I’ll say this much: it’s nice to see him trying to stand up for himself for a change. Putting Kif in a relationship with Amy means the show can’t quite use him as ruthlessly as it had in the past; and while I may not be happy with how much Kif seems to be stuck in the same two gags, he’s still come a long way since his first appearance. His decision to go after the missing buggalo gives him agency without losing sight of his fundamental shyness, and the fact that he gets to hold on to Amy’s affection, even if he doesn’t impress her parents, at least ensures that the episode ends on an upbeat note. (There’s even an adorable sex joke!)

Still, while I like Amy and Kif, I’m not sure there’s enough between them to support a full half-hour, and the story they find themselves in here doesn’t take up the slack. It’s just a predictable Western with a sci-fi gloss, and that gloss isn’t enough to elevate the predictability. So, as ever, I find myself looking to the edges to try and find interesting material to hold my attention. Like, say, the fact that Amy’s male friend (the one her parents keep pushing her towards) is a dead ringer for the Marlboro Man, and he spends his time hanging out with a creature who looks suspiciously like Joe Camel. Ostensibly it’s a joke designed to draw out Kif’s insecurity about his masculinity, but mostly, it’s just delightfully weird.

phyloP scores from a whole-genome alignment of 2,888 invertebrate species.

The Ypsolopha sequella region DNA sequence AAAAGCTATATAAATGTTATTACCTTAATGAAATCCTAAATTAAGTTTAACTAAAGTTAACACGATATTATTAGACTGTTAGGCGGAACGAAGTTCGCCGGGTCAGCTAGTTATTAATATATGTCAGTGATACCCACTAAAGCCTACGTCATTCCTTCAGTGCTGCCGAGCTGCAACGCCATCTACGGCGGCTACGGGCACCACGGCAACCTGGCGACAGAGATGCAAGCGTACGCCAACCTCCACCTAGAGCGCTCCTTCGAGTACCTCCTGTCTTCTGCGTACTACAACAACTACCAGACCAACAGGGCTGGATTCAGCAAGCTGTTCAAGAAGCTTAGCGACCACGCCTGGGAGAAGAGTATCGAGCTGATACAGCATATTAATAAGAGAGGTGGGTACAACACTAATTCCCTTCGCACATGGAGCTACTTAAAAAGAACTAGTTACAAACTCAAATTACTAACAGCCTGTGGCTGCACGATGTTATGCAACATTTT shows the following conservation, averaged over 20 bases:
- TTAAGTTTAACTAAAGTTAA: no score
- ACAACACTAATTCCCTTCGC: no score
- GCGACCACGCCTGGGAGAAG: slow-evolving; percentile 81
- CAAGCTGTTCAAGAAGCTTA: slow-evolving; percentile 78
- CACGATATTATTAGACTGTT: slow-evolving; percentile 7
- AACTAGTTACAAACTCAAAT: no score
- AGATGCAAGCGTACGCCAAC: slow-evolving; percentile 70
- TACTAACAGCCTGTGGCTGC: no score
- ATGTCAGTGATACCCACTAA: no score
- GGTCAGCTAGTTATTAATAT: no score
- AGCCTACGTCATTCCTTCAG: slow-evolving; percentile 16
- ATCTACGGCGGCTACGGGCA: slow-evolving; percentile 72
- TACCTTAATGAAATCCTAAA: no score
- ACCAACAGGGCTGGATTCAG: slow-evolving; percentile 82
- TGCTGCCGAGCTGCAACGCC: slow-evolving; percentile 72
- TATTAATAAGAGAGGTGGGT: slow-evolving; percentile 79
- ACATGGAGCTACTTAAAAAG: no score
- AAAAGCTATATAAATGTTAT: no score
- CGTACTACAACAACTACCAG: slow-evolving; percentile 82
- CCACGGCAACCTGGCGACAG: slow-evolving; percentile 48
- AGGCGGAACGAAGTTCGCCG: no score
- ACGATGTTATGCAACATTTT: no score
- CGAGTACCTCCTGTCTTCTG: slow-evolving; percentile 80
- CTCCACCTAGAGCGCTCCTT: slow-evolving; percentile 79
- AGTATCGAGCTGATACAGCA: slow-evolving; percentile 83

Then there’s Zoidberg as the world’s worst house guest. There’s something to be said for legitimate expressions of anger in comedy; it can be a difficult emotion to pull off, especially when dealing with recurring characters whose relationships can’t really change. But the funniest moments in “Buggalo” come from people being believably outraged at the behavior of others. Fry and the others growing outrage at Farnsworth’s continued willingness to send them into danger is a great running gag, but the bits showing Zoidberg taking advantage of the Wongs’ hospitality is sublime. We rarely see this side of the good doctor, and while it’s a slight departure from his usual sad-sack chumminess, it fits perfectly. And what makes it work is just how visibly furious the Wongs (including Amy) get at him. Not joking angry, not we-still-love-you-angry—this is bordering on homicidal, and it’s some of the only scenes in the episode, short though they may be, that have any life in them at all.

Really, a show set on Mars shouldn’t be quite so pedestrian. Even the buggalo themselves, while a moderately amusing pun, don’t add up to much. (Although it is neat that they can fly.) I’m probably exaggerating my dislike for this, but the fact that I feel the need to exaggerate in order to come up with anything to say is all that really needs to be said.


Stray observations:

  • Opening caption: “Krafted with luv by monsters”
  • “The quickest way to a girl’s bed is through her parents. Sleep with them first, and you’re in.”—The wisdom of Zapp
  • “But if they liked you, I wouldn’t! Don’t you know anything about girls?”—Amy, reassuring Kif. Which is cute and all, but also sounds like it belongs on an episode of Full House. (No, not Full House. Something with little more edge like Step By Step.)